4 thoughts on “How does Gen-Y learn and what are we doing about it?

  1. Gen-Y holds experience and the resulting know-how in very high regard and does not expect their instructors/employers to be as technologically literate as Gen-Yers are. Hence, in my opinion, the focus should be not so much on bridging the technology gap but on tailoring the presentation process to Gen-Y’s taste (a job that HSG is already doing much better than other MBA Programs).
    Gen-Yers do not like to be taught/trained whether in school or at work. They prefer to be an equal partner in the instruction process and they like to feel that they are indeed the creators and leaders of their own intellectual/professional development. They like to be entertained if you will; they believe that not only do they deserve an interesting and challenging job/curriculum from day one but they are entitled to it. And they like to be a part of something new and innovative, something that has never been tried before that allows them to be ahead of the curve and ahead of their peers, be it a teaching method or a workflow process. They are a curious breed that is not afraid of being challenged and therein lies their strength.
    One thing to be prepared for is Gen-Y’s seeming disregard for social hierarchy, which is often mis-interpreted as a lack of respect for experience and status. In fact, Gen-Y has as much appreciation for these two as any other generation does, however, having grown up in the Facebook Age, they are accustomed to a social circle that transcends hiearchy and in which the boundaries between personal and professional lives are a little blurred.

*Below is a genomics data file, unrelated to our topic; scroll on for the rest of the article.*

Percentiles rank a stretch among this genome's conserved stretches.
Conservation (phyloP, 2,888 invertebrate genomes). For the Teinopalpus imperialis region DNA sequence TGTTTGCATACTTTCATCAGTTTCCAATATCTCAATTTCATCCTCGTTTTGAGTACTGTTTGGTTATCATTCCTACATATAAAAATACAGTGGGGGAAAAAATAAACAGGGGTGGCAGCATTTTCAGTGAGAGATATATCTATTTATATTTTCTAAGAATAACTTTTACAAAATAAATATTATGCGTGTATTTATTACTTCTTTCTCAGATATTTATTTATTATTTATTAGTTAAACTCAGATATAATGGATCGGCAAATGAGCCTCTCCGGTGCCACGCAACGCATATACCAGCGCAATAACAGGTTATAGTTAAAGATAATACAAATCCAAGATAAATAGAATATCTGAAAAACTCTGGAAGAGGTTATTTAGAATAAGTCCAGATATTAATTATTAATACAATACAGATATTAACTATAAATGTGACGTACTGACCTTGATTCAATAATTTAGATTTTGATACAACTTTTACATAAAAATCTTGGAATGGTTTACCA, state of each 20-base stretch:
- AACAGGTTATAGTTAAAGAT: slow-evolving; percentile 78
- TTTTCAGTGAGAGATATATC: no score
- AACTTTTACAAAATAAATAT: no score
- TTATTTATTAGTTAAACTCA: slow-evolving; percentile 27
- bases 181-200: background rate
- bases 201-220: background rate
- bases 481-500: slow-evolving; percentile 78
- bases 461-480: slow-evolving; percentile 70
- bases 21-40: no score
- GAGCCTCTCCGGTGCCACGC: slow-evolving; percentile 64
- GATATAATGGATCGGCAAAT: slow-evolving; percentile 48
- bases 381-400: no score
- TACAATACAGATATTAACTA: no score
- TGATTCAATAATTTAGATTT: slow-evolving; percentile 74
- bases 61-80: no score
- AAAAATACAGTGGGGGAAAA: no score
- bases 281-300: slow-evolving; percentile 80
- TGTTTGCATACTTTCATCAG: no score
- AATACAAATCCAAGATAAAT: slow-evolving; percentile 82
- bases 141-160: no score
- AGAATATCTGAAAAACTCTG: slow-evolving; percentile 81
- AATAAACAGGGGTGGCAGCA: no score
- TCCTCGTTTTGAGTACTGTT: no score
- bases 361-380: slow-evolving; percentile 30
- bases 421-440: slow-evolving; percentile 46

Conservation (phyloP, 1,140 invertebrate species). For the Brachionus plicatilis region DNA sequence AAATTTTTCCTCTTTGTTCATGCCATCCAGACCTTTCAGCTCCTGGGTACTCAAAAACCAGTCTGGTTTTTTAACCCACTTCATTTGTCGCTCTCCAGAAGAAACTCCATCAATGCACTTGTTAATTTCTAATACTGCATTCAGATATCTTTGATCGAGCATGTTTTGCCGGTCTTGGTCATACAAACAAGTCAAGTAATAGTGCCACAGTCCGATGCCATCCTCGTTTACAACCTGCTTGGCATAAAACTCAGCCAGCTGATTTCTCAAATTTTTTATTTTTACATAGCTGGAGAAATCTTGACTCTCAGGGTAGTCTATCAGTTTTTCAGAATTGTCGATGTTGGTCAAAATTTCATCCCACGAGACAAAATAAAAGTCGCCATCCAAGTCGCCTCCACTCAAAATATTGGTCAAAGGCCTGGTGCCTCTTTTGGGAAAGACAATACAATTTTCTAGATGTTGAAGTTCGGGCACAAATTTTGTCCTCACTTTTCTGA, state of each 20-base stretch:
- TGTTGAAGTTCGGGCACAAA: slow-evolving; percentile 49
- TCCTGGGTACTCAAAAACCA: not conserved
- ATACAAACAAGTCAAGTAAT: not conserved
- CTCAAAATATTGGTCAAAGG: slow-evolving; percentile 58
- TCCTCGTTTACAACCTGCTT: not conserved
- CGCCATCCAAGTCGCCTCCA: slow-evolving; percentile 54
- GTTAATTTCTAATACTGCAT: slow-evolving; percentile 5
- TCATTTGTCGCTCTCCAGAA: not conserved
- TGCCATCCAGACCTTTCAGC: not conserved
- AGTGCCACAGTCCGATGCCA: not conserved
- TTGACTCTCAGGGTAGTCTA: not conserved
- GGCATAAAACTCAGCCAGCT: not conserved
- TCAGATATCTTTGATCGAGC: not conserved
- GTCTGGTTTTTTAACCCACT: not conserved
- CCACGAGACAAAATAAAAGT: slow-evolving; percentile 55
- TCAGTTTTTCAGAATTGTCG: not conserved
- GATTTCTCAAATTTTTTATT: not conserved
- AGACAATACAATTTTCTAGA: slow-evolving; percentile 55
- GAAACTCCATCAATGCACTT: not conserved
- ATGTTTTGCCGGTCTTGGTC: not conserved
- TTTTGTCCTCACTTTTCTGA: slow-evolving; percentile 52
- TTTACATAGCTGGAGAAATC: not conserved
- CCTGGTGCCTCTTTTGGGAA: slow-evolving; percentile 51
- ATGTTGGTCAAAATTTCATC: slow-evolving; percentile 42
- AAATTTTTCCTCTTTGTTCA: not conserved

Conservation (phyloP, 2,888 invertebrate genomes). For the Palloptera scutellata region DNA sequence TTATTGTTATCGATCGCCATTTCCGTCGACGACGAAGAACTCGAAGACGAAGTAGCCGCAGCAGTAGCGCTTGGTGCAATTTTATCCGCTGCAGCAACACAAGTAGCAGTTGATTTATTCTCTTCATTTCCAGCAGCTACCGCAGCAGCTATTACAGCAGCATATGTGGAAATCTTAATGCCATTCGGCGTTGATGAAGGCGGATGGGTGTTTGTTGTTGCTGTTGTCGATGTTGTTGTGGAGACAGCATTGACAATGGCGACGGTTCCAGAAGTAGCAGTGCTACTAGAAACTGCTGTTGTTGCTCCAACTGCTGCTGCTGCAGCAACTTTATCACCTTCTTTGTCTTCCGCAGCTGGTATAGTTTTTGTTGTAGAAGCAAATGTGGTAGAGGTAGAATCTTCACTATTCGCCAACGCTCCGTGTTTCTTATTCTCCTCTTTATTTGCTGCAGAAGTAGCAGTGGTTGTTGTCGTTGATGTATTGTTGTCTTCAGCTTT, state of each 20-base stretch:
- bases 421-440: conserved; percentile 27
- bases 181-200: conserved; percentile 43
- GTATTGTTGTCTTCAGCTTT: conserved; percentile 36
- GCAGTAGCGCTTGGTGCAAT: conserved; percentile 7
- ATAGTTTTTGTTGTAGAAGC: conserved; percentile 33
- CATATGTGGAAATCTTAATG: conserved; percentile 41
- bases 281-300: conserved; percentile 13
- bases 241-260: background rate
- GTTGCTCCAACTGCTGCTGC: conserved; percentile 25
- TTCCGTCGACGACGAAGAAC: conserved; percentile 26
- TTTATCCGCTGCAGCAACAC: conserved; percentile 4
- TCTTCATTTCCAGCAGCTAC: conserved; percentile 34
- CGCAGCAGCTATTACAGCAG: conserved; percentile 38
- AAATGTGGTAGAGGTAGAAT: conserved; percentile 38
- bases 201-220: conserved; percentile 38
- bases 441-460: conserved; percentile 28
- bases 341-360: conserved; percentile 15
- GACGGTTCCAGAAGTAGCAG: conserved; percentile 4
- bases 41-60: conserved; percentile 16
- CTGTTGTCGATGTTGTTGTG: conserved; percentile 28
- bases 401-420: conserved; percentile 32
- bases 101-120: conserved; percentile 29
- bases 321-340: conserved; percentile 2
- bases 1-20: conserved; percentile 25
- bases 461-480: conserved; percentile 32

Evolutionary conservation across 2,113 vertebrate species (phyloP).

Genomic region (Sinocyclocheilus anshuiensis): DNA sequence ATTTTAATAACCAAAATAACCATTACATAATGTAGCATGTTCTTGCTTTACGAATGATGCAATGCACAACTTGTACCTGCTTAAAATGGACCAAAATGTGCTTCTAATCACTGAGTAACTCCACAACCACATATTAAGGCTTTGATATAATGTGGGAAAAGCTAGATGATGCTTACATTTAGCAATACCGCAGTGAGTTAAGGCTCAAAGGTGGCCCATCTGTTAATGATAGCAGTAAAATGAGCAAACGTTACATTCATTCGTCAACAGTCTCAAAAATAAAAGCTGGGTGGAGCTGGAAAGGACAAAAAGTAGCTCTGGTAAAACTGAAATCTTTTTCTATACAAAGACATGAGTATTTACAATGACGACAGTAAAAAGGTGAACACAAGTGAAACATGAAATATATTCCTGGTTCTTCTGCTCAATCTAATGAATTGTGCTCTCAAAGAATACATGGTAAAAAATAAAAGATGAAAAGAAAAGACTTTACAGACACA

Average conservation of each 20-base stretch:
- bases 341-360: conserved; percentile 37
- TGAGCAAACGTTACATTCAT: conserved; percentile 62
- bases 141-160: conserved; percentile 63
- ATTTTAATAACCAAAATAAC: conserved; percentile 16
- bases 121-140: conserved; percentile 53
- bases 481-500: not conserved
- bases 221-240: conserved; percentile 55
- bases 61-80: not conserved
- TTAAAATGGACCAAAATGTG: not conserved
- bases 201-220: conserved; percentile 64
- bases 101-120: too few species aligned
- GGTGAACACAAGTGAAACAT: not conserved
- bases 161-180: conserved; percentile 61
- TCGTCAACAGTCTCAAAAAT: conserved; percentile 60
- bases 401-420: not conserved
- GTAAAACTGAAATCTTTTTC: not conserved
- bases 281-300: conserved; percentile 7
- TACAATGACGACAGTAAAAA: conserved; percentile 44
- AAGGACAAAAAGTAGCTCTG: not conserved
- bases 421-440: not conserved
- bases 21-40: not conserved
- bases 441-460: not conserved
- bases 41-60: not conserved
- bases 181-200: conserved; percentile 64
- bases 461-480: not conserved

Such are my impressions of Gen-Y in the U.S. I believe their European, Asian, African and South American counterparts are not much different since they were all raised with a global mindset.

    • Hi, I´m doing a research on how the learning proccess changes in generation Y members in South America, and I´d like to know if you could advice me on where to find information about this subject.
      Thank you in advance!

  2. Elitsa
    thanks for this thoughtful commentary. You write Gen-Yers do not like to be taught trained whether in school or at work. This is a challenge for both firms and for programs like our MBA. How can we solve this? Ideological answers are fine, but we and firms need pragmatic solutions for how to teach and impart knowledge and skills that educators and managers have.

  3. At work, the way to get Gen-Yers engaged and invested in their jobs is to give them some real responsibilities, while still monitoring their progress and pushing them in the right direction.

    Within an academic setting, I would think that the more interactive the teaching method is the more you would be able to engage them. That includes question+anwer sessions, assignments that actually have the students research curriculum topics on their own and come to class prepared to discuss them, any approach that allows them to learn a skill by doing it. The teaching also needs to go beyond the classroom. As I mentioned, Facebook is a lot of Gen-Yers’ world. I’ve heard of many schools and individual professors creating Facebook/other social networking site pages for their classes and posting assignments through there.

    I hope this is more helpful.